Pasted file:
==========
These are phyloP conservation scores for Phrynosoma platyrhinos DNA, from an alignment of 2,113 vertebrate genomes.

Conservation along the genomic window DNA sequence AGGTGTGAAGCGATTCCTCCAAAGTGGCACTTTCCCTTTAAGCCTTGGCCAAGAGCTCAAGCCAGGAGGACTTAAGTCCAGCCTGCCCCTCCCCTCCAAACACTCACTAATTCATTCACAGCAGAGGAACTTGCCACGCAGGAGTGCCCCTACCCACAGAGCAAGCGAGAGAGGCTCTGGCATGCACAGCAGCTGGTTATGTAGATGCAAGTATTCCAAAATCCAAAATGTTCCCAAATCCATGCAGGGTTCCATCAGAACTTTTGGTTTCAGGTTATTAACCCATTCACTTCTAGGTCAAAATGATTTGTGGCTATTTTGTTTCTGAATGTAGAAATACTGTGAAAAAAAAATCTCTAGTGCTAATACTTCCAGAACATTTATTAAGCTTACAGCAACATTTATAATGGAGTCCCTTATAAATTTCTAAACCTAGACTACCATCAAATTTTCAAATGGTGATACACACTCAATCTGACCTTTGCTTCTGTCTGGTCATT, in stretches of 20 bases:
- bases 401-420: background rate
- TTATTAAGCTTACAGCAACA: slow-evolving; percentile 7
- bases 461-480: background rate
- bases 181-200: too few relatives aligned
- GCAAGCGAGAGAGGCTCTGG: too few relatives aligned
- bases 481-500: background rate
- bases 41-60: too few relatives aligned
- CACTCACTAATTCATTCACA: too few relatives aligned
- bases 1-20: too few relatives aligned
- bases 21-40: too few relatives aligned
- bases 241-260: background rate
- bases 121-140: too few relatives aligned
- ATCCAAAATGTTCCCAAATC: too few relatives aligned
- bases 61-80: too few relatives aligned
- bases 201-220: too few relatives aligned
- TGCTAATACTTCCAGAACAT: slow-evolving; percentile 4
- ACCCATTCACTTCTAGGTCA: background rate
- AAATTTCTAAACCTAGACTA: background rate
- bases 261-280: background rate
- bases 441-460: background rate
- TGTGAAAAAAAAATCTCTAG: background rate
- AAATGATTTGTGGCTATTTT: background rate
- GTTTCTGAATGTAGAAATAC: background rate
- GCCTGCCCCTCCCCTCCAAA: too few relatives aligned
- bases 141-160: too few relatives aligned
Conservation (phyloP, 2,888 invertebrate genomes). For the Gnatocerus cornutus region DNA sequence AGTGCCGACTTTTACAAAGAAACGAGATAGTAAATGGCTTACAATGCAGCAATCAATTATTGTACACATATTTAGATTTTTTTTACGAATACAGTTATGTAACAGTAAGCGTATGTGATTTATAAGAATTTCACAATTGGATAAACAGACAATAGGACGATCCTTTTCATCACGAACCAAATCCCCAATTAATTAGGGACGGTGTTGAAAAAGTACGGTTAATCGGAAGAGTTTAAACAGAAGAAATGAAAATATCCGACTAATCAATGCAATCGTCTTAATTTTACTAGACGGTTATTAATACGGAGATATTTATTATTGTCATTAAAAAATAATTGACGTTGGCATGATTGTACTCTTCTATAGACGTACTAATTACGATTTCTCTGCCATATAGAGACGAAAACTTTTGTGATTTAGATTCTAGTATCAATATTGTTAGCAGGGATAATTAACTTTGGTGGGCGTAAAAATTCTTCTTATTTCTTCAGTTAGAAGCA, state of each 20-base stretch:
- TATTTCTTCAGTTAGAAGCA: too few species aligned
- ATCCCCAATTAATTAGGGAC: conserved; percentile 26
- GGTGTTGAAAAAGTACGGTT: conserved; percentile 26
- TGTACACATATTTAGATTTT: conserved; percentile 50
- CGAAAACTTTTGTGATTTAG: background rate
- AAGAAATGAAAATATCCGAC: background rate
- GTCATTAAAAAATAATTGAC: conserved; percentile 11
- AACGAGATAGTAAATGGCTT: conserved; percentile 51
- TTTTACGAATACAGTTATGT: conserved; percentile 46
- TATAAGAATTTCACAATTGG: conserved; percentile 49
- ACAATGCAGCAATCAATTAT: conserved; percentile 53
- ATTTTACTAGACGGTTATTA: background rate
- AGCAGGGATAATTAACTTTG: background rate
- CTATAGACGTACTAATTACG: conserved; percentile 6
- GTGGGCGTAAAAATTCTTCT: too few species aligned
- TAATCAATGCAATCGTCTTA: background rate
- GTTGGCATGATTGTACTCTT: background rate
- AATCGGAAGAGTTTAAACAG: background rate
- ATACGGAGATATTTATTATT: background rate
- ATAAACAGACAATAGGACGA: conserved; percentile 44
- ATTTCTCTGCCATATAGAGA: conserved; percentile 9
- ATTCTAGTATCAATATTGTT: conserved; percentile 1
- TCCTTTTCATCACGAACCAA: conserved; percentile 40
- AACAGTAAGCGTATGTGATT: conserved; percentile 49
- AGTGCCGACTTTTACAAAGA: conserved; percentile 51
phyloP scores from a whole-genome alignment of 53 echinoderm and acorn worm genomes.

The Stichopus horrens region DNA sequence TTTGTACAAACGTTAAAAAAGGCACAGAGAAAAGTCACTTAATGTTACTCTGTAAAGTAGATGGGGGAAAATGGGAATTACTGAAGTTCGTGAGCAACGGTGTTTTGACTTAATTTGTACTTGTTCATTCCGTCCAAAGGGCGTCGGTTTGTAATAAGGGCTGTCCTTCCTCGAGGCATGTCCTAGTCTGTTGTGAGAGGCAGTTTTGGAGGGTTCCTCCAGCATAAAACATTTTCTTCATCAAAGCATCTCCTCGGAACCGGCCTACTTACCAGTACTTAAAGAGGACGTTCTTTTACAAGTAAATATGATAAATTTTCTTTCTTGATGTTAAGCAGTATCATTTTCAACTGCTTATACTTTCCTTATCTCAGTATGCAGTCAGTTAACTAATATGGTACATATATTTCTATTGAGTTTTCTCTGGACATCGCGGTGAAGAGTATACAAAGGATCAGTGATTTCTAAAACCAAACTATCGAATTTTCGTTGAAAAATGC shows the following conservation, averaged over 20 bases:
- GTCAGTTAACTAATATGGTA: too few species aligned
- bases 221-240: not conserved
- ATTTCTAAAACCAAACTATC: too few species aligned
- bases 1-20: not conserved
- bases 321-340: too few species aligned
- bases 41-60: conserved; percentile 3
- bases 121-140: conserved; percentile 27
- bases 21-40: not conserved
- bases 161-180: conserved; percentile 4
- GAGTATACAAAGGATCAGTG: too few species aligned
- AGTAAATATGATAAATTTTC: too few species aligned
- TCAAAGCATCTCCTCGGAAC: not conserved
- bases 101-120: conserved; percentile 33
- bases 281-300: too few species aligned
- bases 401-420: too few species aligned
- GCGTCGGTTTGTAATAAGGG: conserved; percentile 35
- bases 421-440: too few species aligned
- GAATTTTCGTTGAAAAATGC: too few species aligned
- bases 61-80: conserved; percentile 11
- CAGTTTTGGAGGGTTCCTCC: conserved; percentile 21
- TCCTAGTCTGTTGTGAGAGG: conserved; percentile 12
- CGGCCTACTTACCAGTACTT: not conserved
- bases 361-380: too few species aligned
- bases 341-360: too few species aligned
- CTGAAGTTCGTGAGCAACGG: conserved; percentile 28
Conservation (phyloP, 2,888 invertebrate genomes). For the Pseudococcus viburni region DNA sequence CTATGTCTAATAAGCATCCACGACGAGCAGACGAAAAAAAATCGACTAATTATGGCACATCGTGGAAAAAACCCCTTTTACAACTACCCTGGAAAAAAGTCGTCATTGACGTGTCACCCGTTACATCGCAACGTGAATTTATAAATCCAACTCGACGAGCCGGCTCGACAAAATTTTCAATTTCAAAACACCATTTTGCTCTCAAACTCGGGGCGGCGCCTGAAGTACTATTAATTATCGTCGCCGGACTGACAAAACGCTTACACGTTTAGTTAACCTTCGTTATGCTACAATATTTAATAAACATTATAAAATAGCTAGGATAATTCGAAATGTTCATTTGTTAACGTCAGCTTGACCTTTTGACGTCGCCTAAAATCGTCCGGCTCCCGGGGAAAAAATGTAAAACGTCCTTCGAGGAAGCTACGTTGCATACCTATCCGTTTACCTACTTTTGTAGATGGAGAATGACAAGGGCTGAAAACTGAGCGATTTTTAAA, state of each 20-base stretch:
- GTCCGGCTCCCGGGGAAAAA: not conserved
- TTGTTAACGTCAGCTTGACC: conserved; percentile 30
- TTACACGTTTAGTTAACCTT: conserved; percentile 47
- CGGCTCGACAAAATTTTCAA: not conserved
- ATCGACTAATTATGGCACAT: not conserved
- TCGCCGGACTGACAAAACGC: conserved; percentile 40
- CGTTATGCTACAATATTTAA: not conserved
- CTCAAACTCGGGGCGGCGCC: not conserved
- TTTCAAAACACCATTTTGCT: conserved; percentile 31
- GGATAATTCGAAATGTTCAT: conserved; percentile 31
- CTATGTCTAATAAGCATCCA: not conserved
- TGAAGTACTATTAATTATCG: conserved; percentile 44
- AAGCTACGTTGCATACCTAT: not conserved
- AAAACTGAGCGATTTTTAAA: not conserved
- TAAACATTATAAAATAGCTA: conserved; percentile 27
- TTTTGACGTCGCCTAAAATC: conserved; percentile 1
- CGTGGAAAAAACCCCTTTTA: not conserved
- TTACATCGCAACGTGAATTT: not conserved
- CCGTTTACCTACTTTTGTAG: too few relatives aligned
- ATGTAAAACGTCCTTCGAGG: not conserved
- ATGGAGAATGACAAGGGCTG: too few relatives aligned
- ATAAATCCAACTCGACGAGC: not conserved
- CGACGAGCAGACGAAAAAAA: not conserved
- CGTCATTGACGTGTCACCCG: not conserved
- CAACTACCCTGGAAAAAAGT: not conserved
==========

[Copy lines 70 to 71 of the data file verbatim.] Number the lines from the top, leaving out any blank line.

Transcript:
- bases 401-420: too few species aligned
- GCGTCGGTTTGTAATAAGGG: conserved; percentile 35